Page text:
This Autonomous Drone Deployment System Could Boost Crop Yields by Scaring Birds Away

Using a computer vision system to track pest birds then deploying an autonomous drone to scare them away could cut damage in half.

A team of researchers at Washington State University has turned to technology in order to keep agricultural fields free of damage from birds — by automatically deploying drones to chase them away.

"Growers don’t really have a good tool they can rely on for deterring pest birds at an affordable price," claims Manoj Karkee, associate professor of WSU's Department of Biological Systems Engineering and corresponding author of the study revealing the drone-based approach, which could save farmers millions of dollars in damages every year. "With further refinement and industry partnerships, this system could work."

The technology is relatively simple: A camera system monitors the field, using a computer vision algorithm to detect and monitor birds as they fly in and out of the area. Initially, the system simply counted the birds; a second trial proved that customized ultra-compact drones could be deployed to specific areas in response to said detection.

It's not ready for prime time quite yet, however. The team admits that work still needs to be done on testing at scale and over a long period of time. "Birds are really clever," says Karkee. "They often find ways around deterrents. We don’t want a system that only lasts for a few months or years before they stop being scared off.

"We could make drones look like predators, or have reflective propellers that are really shiny. All of these working together would likely keep birds away from those vineyards and fields. We need to research that over multiple years to make sure."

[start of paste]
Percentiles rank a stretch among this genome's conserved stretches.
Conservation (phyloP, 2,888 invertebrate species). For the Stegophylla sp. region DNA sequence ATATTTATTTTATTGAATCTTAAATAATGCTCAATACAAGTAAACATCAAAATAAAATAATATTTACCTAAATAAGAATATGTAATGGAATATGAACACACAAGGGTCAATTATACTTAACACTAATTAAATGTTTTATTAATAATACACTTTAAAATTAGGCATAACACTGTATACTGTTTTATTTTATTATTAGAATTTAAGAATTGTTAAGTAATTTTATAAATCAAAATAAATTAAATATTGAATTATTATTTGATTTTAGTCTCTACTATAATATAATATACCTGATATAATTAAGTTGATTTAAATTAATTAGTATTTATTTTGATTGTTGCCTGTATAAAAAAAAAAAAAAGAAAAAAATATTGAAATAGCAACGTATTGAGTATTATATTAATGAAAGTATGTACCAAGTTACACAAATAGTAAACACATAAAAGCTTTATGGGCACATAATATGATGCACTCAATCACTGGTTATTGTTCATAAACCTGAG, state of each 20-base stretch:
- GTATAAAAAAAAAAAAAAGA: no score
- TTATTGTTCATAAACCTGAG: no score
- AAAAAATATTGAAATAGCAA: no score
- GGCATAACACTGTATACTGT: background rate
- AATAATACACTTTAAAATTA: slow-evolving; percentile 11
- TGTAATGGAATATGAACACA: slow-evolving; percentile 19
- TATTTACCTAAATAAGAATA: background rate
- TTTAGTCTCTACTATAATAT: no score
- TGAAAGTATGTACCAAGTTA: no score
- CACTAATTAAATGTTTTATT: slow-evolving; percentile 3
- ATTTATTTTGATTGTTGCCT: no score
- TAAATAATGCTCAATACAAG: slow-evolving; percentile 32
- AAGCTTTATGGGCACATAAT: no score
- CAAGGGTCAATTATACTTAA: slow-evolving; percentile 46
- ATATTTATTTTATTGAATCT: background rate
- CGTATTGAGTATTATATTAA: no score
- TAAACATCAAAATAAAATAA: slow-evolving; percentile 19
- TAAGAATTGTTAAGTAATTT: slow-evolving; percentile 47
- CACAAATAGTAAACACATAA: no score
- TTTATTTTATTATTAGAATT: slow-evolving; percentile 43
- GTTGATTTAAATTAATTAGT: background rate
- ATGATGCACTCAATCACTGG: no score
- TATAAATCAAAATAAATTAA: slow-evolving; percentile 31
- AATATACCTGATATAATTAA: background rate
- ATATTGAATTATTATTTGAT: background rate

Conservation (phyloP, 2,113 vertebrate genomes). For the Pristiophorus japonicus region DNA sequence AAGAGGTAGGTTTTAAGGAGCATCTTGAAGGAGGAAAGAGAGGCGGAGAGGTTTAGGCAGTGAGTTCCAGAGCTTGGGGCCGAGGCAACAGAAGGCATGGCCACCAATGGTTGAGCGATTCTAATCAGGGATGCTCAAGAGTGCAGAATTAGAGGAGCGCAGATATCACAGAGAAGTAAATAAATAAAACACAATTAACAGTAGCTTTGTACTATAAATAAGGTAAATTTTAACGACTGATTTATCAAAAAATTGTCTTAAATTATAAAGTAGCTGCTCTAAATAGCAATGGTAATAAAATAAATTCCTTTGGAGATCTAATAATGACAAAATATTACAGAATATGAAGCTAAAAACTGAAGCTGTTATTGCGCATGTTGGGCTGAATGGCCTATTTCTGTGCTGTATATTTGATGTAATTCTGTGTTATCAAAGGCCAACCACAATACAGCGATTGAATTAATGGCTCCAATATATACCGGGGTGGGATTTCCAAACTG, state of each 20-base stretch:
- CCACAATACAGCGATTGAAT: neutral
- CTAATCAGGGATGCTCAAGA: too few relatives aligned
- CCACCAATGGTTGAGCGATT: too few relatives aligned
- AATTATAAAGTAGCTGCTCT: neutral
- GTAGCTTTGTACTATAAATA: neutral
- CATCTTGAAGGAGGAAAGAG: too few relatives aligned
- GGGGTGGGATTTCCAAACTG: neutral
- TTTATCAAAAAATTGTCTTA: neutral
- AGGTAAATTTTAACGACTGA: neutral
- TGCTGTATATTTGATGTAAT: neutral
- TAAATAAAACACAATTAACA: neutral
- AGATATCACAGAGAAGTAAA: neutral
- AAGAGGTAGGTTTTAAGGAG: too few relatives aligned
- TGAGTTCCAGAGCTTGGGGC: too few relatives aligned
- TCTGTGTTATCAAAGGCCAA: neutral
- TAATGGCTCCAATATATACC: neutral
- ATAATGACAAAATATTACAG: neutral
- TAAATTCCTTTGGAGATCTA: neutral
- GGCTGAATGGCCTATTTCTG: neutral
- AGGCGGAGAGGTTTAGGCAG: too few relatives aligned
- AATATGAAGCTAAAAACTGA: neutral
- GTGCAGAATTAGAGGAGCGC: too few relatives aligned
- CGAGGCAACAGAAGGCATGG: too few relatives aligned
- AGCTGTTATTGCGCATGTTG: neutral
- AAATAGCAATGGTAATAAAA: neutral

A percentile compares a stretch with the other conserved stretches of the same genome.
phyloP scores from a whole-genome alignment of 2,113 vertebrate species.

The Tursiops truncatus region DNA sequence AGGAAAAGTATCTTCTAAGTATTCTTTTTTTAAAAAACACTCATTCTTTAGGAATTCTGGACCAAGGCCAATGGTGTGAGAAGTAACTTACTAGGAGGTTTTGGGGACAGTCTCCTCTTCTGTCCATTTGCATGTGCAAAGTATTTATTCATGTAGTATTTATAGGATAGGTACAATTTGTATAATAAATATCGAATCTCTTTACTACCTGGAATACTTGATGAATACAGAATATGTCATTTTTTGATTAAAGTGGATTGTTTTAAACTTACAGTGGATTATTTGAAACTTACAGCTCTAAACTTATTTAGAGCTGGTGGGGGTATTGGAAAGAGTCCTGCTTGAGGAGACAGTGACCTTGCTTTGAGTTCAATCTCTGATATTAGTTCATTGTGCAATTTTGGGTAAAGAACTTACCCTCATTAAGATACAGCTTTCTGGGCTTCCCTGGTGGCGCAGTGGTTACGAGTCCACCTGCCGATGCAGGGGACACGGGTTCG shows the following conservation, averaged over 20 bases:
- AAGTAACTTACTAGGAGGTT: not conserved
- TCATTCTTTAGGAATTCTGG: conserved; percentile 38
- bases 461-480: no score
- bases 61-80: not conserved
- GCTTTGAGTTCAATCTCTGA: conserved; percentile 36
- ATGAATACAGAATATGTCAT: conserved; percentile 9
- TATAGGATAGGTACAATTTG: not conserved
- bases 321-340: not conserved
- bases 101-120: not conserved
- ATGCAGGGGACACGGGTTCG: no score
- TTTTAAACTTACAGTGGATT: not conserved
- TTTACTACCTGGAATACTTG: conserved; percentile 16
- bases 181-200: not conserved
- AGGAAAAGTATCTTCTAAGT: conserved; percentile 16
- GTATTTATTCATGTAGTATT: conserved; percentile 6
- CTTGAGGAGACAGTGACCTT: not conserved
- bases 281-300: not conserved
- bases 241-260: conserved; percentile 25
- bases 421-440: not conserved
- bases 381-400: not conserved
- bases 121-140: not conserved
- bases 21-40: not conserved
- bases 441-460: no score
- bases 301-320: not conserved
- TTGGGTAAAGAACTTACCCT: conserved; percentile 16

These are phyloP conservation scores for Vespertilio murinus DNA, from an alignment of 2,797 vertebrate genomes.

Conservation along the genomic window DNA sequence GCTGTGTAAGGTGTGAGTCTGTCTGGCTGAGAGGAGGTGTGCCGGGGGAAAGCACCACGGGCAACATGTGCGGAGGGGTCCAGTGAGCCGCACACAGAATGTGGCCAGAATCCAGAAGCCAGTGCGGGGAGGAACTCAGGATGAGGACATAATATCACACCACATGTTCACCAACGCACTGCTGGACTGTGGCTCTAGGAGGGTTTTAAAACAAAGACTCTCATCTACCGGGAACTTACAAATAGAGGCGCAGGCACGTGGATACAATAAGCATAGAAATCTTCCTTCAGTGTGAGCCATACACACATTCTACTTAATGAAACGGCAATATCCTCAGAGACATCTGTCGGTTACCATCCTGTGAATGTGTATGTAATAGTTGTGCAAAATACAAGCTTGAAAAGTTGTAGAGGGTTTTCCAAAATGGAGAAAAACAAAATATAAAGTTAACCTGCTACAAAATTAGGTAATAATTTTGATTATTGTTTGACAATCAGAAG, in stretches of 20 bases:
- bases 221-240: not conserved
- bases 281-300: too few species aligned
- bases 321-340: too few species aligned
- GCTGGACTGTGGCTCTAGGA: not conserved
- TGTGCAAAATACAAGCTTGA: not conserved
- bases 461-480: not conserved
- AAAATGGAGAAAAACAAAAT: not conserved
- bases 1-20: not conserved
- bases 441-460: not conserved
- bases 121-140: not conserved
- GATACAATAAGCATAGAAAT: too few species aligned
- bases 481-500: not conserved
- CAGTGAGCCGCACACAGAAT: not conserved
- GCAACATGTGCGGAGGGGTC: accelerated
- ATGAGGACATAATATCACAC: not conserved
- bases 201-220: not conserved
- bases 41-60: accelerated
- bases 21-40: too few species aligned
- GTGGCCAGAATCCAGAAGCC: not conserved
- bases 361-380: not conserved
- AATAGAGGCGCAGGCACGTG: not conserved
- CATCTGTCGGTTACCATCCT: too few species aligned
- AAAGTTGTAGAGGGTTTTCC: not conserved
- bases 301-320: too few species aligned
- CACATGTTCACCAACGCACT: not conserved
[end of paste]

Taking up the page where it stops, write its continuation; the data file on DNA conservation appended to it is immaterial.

The autonomous drone deployment project follows the team's earlier studies on bird deterrent systems, which showed that manually-operated drones flying randomly could reduce the bird count in vineyards fourfold and that damage to fruit crops was cut in half as a result — while the same drones can also be used to track and assess damaged areas, alerting growers where intervention might be required and estimating yield ahead of harvest.

The team's work has been published under closed-access terms in the journal Computers and Electronics in Agriculture; Karkee says that the team plans to meat with growers and technology companies as it works towards a commercial implementation of its system. "It takes time," he admits. "But the results so far are exciting. We’re looking forward to doing more work on this project."

Gareth Halfacree
Freelance journalist, technical author, hacker, tinkerer, erstwhile sysadmin. For hire:
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